A History of Bliss Tolerance (2008)
A Maybe So Story
(With A Tip Of The Cap To Rudyard Kipling)

by Ramón Sender Barayón (1979)

  I often have wondered just what happened in very early times that drastically lowered our bliss tolerance – of which perhaps the Garden of Eden expulsion myth exists as a distant memory. It certainly goes as far back as the huge Toba volcano eruption in Sumatra 73,000 years ago that triggered a cold millennium that merged into the beginning of our last ice age (peaking at the Last Glacial Maximum, 25,000-15,000 years before the present). Some experts postulate that these two events pushed humans to the brink of near-extinction. Quoting from George Weber’s Toba Volcano:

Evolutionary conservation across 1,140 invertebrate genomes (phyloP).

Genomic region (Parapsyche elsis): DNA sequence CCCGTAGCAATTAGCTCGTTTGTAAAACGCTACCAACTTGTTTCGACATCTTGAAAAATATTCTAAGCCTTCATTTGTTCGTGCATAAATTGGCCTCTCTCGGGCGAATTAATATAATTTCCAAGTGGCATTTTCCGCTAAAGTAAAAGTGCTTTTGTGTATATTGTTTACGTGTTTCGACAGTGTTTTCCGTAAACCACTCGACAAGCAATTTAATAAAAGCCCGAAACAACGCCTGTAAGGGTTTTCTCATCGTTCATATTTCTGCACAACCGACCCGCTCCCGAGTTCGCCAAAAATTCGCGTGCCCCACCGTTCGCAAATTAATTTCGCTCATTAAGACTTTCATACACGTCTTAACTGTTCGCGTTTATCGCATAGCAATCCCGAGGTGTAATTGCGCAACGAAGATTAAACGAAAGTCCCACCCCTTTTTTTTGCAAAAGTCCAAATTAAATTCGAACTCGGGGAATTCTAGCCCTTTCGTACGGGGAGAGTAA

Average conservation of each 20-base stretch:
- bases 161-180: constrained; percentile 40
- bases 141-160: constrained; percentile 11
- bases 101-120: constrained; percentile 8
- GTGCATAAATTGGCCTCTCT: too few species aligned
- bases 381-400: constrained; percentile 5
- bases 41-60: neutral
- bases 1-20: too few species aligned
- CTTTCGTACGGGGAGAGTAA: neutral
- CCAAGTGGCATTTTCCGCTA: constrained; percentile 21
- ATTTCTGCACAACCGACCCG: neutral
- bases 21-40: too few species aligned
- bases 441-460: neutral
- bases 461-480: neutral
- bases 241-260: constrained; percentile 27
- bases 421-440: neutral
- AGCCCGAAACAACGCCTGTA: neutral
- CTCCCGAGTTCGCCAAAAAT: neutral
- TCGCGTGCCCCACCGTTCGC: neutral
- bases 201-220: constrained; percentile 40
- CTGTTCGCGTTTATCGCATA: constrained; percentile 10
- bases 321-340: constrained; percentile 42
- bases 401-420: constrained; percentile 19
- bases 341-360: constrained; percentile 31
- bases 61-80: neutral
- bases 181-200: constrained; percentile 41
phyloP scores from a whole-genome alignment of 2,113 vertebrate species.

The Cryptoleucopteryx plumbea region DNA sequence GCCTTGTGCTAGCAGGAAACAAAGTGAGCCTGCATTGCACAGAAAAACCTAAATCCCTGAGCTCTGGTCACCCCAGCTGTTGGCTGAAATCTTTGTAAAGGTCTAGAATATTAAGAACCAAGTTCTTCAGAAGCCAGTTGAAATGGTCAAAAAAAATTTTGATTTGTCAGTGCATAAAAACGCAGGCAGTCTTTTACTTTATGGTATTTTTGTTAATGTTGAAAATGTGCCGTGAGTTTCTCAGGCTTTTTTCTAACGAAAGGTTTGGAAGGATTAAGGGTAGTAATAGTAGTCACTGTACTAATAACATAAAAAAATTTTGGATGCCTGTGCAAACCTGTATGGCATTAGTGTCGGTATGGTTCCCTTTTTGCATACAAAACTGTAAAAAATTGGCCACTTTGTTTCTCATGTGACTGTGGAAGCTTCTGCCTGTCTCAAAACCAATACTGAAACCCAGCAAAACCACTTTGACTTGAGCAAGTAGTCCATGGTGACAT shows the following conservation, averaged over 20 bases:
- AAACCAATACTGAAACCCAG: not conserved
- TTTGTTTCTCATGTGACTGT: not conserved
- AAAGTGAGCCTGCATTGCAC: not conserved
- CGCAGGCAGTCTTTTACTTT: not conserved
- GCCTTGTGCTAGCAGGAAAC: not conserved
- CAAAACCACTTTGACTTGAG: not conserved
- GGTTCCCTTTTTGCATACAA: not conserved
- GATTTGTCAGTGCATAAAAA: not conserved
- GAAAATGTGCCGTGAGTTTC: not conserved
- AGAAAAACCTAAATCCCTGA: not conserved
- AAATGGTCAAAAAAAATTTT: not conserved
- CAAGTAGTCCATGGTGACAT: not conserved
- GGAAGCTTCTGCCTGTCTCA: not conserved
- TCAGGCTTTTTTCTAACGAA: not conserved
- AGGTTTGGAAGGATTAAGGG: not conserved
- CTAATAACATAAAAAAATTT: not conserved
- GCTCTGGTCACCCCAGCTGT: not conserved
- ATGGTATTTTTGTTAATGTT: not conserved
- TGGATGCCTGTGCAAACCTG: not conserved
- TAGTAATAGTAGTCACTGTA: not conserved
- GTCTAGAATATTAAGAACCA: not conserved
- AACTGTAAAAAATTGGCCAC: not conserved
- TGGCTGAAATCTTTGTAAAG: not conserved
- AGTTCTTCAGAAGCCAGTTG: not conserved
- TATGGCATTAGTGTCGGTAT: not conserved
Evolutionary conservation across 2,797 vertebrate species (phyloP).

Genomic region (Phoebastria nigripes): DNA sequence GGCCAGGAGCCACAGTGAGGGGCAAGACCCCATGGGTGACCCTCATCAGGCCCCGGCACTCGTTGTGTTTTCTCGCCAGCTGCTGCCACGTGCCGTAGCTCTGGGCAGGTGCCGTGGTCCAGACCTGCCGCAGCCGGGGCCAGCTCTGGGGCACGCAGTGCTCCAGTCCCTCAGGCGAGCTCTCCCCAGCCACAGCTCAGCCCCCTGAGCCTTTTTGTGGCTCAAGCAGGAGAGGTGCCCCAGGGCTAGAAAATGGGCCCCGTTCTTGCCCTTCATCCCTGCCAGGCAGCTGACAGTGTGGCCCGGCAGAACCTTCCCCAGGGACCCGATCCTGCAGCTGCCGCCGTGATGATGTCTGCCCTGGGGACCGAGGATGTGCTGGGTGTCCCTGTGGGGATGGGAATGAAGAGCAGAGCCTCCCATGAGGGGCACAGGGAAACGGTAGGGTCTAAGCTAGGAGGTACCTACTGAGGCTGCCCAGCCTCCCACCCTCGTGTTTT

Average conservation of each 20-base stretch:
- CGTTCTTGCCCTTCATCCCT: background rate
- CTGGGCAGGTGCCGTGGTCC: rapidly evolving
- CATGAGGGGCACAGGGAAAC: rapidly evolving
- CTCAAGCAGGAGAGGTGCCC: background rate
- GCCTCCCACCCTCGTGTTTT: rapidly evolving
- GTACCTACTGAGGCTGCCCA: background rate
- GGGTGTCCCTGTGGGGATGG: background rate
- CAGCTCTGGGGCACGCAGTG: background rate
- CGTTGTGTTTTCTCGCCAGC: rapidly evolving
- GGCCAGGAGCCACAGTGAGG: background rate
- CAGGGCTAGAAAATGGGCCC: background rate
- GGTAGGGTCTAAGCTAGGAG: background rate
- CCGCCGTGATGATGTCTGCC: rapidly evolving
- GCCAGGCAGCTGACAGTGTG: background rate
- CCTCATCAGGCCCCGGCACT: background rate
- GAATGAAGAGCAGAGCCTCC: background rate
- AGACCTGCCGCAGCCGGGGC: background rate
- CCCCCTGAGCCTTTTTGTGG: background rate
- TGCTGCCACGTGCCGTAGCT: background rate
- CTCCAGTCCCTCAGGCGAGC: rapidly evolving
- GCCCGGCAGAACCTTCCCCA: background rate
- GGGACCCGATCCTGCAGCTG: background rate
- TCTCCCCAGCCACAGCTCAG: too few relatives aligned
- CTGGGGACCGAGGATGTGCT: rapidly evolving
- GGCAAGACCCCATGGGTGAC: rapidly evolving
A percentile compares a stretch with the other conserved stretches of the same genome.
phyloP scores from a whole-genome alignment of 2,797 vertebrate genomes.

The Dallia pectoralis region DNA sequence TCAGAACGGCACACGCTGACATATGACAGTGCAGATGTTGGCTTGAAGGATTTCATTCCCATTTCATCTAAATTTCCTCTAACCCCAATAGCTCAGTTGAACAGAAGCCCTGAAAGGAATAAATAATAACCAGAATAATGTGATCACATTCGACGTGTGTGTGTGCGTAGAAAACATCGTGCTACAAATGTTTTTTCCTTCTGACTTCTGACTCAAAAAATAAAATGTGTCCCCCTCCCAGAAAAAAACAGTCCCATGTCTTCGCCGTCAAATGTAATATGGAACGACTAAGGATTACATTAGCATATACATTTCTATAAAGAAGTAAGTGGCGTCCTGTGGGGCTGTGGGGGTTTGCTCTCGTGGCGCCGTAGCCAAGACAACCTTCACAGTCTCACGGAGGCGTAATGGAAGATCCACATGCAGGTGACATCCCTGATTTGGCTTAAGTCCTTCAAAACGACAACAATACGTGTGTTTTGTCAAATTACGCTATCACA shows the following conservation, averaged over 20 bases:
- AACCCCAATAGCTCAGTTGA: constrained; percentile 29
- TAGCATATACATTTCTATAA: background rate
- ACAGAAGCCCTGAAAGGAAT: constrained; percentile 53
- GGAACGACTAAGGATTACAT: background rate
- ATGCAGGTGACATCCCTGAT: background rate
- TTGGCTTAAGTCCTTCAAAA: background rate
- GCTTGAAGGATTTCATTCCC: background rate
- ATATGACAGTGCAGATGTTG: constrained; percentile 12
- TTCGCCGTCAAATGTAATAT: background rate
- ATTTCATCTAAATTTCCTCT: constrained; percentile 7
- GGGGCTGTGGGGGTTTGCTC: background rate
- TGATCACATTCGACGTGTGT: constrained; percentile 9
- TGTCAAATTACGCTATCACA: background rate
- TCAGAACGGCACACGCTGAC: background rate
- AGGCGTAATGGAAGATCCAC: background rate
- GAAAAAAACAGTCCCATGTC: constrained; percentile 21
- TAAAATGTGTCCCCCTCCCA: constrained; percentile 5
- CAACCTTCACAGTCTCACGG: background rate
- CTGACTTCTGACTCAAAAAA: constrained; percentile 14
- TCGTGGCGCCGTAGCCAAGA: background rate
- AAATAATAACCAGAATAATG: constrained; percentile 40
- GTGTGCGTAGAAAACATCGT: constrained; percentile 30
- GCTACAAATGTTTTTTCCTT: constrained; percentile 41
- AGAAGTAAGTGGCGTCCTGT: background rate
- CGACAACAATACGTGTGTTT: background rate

"The hardest hit area then inhabited by Homo sapiens was the Middle East, including probably the Arabian peninsula. It is an open question whether any groups of Homo sapiens could and did survive there. During the long, warm and humid OIS3 (pre- Toba) period, Homo sapiens had spread into the path of Toba’s ‘kill zone.’ If there were modern humans in India at the critical moment, they would have had no chance of survival at all. In the Middle East, ash falls and volcanic winter must have come very suddenly and with devastating impact. There was no time to adapt and develop new survival strategies or probably to just move out of harm’s way. It is likely that Homo sapiens groups living in Asia were wiped out (along with their genetic diversity). The further south a group was when overtaken by the darkening sky, the larger its chance of survival. We have seen that the bottleneck could have reduced mankind to as few as 40 females plus their menfolk and children. This would then have represented the entire human population living on planet earth. Surviving stragglers further to the north would not have lived long. Even if there were 10,000 survivors, the severity of the Toba bottleneck was very hard on Homo sapiens. The most likely place for human survivors is along the eastern coast of Africa, possibly on the southern side of the equator. Of all the areas known to have had human or human-like inhabitants at the time of Toba, this was the least affected."